Let this be a warning to anyone who climbs in winter or any time with high winds. I have always considered the winter winds to be an inconvenience, and to be very cold, and even be strong enough to blow me to the ground. But...I never even though that a wind could pick me up like a toothpick carry me through the air and slam me into a mountain. Not in Colorado; but maybe in a Kansas tornado or something. I can't believe this happened.

Please be careful out there and don't under estimate mother nature or winter winds.
I'm slow and fat. Unfortunately, those are my good qualities.
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Re: Worst Winter Weather Stories

Post by jesusfreak1824 » Wed Nov 28, 2018 10:44 am

Conor wrote:I once caught a fish that was 4' long and weighed 230 lbs. I reeled it in all by myself on some 30 lb test line. No one in Steven's gulch that day could believe their eyes.
LetsGoMets wrote:One time the Palli lift broke down at ABasin and I was stuck on it for like 30 min. It was cold and windy.
dpage wrote:On a climb of Quandary's East ridge many winters ago after studying the forecast, looking at conditions reports, and physically preparing, I set off for the TH under clear skies with little wind to enjoy the summit on a Colorado bluebird day. Why would I want to suffer through horrible conditions when it's simple enough to enjoy the mountains in those conditions instead? I think I almost got sunburned from not applying enough sunscreen. That was a close one.
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"The mountains are calling and I must go." -John Muir
"Climbing brings nothing to humanity. I climb for myself and for the joy of the sport." -Ueli Steck
"Climbing mountains is the only thing I know that combines the best of the physical, spiritual, and emotional world all rolled into one." -Steve Gladbach
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Re: Worst Winter Weather Stories

Post by billycox » Wed Nov 28, 2018 11:12 am

One time the Palli lift broke down at ABasin and I was stuck on it for like 30 min. It was cold and windy.
Same on Silver Queen at CB. But I also had to pee, so there's that.
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Re: Worst Winter Weather Stories

Post by JQDivide » Wed Nov 28, 2018 11:31 am

One winter Brad McQ and I trenched from the 2wd TH to the 4wd TH for Uncompahgre, only took us 7 hours to snowshoe that stretch, we turned back.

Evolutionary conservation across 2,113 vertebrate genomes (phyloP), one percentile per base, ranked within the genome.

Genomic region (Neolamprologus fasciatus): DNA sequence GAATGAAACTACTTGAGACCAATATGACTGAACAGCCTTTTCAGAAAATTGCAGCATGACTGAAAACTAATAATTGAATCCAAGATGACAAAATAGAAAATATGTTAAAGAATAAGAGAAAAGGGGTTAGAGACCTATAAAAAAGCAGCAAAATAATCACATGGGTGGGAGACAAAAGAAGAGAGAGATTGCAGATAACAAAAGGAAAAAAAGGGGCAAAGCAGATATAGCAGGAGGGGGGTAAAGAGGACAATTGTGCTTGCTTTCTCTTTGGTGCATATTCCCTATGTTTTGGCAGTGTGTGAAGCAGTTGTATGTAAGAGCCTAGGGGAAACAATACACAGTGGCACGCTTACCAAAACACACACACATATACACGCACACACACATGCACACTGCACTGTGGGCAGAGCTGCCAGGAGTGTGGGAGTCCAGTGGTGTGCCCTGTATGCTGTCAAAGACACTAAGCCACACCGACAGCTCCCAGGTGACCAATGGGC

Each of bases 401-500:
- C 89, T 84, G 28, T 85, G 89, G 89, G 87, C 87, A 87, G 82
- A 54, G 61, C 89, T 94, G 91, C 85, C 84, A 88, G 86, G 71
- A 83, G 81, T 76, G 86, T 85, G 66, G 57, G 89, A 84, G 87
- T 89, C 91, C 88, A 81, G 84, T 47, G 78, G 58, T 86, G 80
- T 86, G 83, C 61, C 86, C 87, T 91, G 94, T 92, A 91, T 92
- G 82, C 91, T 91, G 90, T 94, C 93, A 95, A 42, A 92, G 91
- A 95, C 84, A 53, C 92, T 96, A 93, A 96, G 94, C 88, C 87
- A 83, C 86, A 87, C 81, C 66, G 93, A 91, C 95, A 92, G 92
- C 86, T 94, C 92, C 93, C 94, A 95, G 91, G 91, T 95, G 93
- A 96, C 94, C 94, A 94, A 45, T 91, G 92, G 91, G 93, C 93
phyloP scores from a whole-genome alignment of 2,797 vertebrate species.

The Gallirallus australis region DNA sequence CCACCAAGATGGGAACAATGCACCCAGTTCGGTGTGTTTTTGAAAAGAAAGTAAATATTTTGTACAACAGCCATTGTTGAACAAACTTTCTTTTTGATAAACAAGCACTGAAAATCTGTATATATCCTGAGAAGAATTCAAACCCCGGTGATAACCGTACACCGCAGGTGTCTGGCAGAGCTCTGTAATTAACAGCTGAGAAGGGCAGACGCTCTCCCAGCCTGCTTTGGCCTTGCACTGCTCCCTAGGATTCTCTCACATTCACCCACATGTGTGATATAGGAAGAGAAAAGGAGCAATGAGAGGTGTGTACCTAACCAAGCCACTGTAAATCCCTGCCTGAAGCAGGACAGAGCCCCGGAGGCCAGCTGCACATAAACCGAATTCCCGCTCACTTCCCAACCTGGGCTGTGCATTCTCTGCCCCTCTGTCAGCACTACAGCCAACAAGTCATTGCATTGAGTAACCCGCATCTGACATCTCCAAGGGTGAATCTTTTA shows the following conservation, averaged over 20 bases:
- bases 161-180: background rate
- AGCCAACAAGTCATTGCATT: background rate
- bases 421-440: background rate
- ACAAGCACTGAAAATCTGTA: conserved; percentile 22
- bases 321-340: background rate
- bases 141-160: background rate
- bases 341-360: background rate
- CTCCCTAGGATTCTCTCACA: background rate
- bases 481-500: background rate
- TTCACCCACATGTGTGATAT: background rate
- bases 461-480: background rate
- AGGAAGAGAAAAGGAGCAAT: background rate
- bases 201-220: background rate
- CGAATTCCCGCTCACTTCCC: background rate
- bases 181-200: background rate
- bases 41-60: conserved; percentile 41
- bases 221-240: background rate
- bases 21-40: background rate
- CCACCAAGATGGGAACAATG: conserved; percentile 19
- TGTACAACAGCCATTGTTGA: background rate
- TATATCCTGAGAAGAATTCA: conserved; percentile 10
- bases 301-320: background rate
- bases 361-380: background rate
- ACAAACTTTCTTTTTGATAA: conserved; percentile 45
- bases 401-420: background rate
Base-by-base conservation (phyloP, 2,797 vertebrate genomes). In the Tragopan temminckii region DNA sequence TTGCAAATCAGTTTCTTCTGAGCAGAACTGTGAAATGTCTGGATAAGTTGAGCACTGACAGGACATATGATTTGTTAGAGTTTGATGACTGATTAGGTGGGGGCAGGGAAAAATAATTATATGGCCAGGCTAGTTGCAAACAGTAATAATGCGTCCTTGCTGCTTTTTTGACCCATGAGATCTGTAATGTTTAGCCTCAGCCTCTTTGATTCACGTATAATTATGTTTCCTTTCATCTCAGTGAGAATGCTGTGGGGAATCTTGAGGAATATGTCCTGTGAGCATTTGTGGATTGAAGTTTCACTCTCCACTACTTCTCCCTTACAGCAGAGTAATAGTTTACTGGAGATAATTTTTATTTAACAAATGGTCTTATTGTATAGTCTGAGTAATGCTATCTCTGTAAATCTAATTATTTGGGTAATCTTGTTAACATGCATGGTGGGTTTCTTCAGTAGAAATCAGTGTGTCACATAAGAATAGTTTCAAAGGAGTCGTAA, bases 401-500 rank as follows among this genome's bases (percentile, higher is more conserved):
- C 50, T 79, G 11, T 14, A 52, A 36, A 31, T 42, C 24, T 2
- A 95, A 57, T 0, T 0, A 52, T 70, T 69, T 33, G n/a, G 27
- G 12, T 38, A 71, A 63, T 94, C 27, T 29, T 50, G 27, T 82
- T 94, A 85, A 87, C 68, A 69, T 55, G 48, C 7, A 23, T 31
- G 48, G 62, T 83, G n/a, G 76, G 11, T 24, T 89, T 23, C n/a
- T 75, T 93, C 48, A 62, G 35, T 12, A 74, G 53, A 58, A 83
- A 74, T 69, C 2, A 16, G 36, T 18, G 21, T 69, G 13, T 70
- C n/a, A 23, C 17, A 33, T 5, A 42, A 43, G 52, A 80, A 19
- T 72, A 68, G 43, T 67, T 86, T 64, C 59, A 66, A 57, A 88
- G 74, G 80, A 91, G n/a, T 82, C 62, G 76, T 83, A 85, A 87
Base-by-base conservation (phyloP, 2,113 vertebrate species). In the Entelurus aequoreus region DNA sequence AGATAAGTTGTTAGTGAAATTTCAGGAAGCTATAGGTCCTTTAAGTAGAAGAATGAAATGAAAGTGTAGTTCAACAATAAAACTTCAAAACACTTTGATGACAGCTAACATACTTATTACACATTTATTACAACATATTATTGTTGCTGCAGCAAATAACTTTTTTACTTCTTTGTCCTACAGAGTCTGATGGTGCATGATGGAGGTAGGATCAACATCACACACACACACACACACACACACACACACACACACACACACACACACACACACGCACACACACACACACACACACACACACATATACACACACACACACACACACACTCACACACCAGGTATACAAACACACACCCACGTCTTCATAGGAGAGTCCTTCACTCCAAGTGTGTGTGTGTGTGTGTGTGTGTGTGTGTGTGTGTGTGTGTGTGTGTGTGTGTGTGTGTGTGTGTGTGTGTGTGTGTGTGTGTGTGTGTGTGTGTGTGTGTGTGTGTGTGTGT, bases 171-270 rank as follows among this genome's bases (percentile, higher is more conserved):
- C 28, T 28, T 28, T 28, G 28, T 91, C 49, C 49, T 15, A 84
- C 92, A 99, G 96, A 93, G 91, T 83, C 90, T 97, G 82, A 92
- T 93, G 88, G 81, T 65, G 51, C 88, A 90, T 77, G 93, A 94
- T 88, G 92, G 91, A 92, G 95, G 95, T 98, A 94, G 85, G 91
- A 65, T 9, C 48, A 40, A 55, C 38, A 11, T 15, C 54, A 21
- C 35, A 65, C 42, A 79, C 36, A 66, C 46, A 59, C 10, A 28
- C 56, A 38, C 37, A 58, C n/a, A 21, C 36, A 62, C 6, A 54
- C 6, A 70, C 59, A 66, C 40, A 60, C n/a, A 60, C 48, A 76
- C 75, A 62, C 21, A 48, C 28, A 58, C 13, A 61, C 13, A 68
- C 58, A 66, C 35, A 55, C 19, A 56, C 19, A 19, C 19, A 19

The next winter we went back and carried snowshoes on our packs for 23 miles.
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Re: Worst Winter Weather Stories

Post by XterraRob » Wed Nov 28, 2018 11:49 am

Taking 8-9 hours to get from the 4WD TH of Wetterhorn to the Summit. From the lower boulderfield up until the summit was a good chunk of post-holing up to my chest in some very wet and heavy snow. Good thing it all froze over on the way down and made things go a lot faster lol.
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Re: Worst Winter Weather Stories

Post by jibler » Fri Nov 30, 2018 2:27 pm

two days ago

squeezing in late trip to devilshead lookout

manage to get out of work early - depart denver around 2pm - but road work on santa fe!!

pulled off onto rampart range road at 3pm - got to lower lot around 3:25 or so. BUT the gates to the upper summer lot were open? and I was late - so I drove a little further in to save some time....


road had a few tire tracks but was less used than rampart range rd. progressing slowly and cautiously in SUV. one final small hill before the lot -- but car is too slow!! not enough momentum > sliding! > back tires stuck in a F'ing Ditch!!!

it is getting cold and dark very quickly and I'm solo and kinda freaking out. first call placed to 911 just to advise (and see if they could reach forest service) - and I did indicate to them that I have AAA

barely any reception out there. in and out too. frustrating.

reach AAA - tell them "i'm not in a safe location"
due to location and time of day.

get the text saying tow wouldn't arrive for 3 hrs!!

go back to car to hunker down for long wait. slightly losing my mind just a little.

BUT - as I'm sitting there pawing thru owners manual for some secret to get out -- along comes a sheriff deputy on foot with flashlight. they had been unable to get back to me on phone so they sent him out.

he then asks if i'm ok with waiting there for the tow. after hesistating - i say no - can I sit in your truck? he obliges.


long story short the tow was 30mins+ later than expected and by then this guy would likely not have even seen the turn off for the devilhead parking lot - so the deputy really actually saved my ass by being there with his truck to await the tow.



it was weird how isolating and freaky this was depsite not really being in true danger and not really being that far from town either.

(and it should be noted that I had called FS to ask about road condition and told it was just fine and that was essentially very incorrect info as the whole road was icy and snowy)
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Re: Worst Winter Weather Stories

Post by Trotter » Fri Nov 30, 2018 5:50 pm

A friend convinced me along on a trip to the hut below Mt Audubon, to retrieve some forgotten gloves. She said the hut would have a caretaker with a fire, hot cocoa, etc.

It was six degrees F, with strong winds and gusts about 40-50 mph. As soon as you left treeline, it was almost whiteout conditions. So after several miles snowshoeing to the hut, we get to the hut and its locked. Apparently the caretaker decided nobody would show up in those conditions and so didn't bother coming. So we huddled on the porch a few minutes, then turned around and trudged back. It was so terrible and so close to killing us :P
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Whenever I climb I am followed by a dog called Ego. -Nietzsche
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Re: Worst Winter Weather Stories

Post by username72 » Fri Nov 30, 2018 11:44 pm

My water bottle froze shut near Brainard Lake and when I got it open it was pretty uncomfy to drink from because the water was really cold :cry: .